Brown envelope and USB flash memory drive showing cyber physical threat

How CSOs and CISOs Can Bridge the Gap Between Physical and Cybersecurity

Throughout the pandemic, the growing need for companies to rely on digital infrastructure has given CSOs and CISOs plenty of reasons to worry about cybersecurity. The problem is, physical threats like those that come through the mail often go unnoticed, with disastrous results. A physical device hidden in a seemingly innocuous package can introduce malicious code into your network. A cyberthreat that comes by way of a physical device is known as a “phygital” threat.

Phygital threats can take a variety of forms, including “warshipping,” which is a sort of Trojan horse strategy that involves physical devices that hack into digital infrastructure. These devices can be sent through the mail or could be smuggled in by outsiders or disgruntled employees. Warshipping devices range from USB drives, to WiFi network adapters, to mini computers. Once on site, these devices can log into local Wi-Fi networks to install malware or access sensitive data.

What’s more, these devices are really inexpensive. For less than $100, hackers can break into a network just by sending a package in the mail. The accessible nature of launching a phygital attack means that every company is at risk.

CSOs and CISOs around the world have been paying attention, and realizing the necessity of coordinating both physical and digital risk with the safe security strategy. Phygital threats require responses that bridge both physical and digital security.

Threats on all sides

At the start of this year, the FBI put out a warning regarding mail packages that contained USB devices that hold malicious code disguised as important information. Many unsuspecting employees have plugged these devices in and granted unauthorized access to critical information systems. But USBs aren’t necessarily the most dangerous phygital items coming through the mail. After all, someone has to plug a USB drive in before it can proliferate malicious code.

The increased usage of smart devices—physical items that are internet-enabled—has brought additional complexity to phygital security. Hackers can now use a smart thermostat or a digital fitness device and connect it to a local network to access sensitive information. Or they could use a Raspberry Pi, a mini computer that hackers can easily send through the mail to gain access to your systems. Unfortunately, many packages mailed to companies sit for days or weeks in mailrooms or on desks—especially in these days of remote and hybrid work—within easy reach of servers and other critical digital infrastructure.

Defense against phygital threats

So what can you do to protect your company against phygital threats more effectively? The answer is to strengthen both internal and external security measures.

Internal security

Ultimately it’s up to individual companies to provide security for their own systems. And one area that’s seriously lacking is mail security. The onset of hybrid work brings additional challenges: since many employees are constantly in and out of offices, this often leaves mail unattended. Finding and neutralizing mail threats in all the chaos of the new workplace is nearly impossible without the right tools.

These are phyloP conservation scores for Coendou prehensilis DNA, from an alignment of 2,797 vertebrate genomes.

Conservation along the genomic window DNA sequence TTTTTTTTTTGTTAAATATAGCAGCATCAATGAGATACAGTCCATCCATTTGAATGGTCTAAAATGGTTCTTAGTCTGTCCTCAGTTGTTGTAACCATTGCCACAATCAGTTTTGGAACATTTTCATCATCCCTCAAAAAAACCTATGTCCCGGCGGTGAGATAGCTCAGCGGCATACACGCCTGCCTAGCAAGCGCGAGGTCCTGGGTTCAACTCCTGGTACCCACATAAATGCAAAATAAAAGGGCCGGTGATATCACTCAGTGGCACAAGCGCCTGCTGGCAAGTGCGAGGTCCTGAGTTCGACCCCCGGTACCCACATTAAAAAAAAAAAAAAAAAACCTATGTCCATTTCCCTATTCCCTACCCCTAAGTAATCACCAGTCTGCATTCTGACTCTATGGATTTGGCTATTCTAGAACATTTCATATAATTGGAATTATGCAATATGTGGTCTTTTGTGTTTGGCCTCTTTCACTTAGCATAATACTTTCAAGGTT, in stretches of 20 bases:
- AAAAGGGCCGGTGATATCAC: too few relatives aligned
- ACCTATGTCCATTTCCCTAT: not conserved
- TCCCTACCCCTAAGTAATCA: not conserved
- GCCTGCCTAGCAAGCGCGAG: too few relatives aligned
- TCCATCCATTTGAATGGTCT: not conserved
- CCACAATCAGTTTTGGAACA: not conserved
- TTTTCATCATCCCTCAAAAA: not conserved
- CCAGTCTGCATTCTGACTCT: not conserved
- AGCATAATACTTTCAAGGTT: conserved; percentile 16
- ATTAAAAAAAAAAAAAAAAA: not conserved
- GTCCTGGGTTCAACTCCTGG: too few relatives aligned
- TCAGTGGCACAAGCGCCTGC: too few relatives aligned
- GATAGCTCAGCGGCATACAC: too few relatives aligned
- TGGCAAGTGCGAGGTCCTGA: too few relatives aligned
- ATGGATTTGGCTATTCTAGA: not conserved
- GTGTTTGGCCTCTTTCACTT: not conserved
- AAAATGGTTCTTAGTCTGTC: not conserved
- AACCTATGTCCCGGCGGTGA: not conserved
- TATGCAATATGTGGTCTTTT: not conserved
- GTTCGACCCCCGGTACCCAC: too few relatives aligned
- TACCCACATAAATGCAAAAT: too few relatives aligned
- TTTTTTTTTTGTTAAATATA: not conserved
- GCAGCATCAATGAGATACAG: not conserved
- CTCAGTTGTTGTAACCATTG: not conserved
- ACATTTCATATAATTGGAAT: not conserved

CSOs and CISOs need to be aware of what potential threats might be sitting on a desk within their companies. Consider implementing scanning measures for all incoming mail as soon as it’s received. For example, companies can use a 3D mail scanner to check packages for potential threats. Companies can also consider bringing in trained dogs to sniff out suspicious packages, although not every company has the resources to do so.

Also, keep in mind that every person who comes into your company could potentially be carrying one of these phygital hacking devices. If you feel that your company is at sufficiently high risk of such an attack, it might make sense to implement tighter security measures and search procedures for employees, and stricter limits on who can enter your company and when. A minor inconvenience is a small price to pay when you’re talking about preventing millions of dollars in lost data and productivity.

External cybersecurity

External cybersecurity relies on collaboration, often with other companies and even competitors. Working collaboratively, while counterintuitive, also provides huge benefits that can offset the risks and help you respond better to vulnerabilities and attacks

One major hurdle is the potential cost. Without knowing if or when a phygital attack will happen, companies are reluctant to spend on security measures. As this paper from Deloitte explains, many companies don’t have the resources to devote to additional security measures. And when attacks do occur, victim companies are often too concerned with protecting their brands to share with others information about how the attacks occurred.

Putting aside narrow short-term interests for more proactive security measures will ensure protocols are effective in managing the multiple levels of security threats. With proper buy-in and collaboration, CSOs and CISOs from different companies can share security information and together develop new security procedures. Working with other companies allows you to create operational protocols across industries and groups to prevent large-scale attacks.

As the world becomes more digitally integrated, hacker groups will continue to take advantage of the physical blindspot that many companies have to launch attacks against digital infrastructure. The challenge to CSOs and CISOs alike is, can they cover both physical and cyber points of entry? The goal should be to get to the point where the answer is an overwhelming “yes”.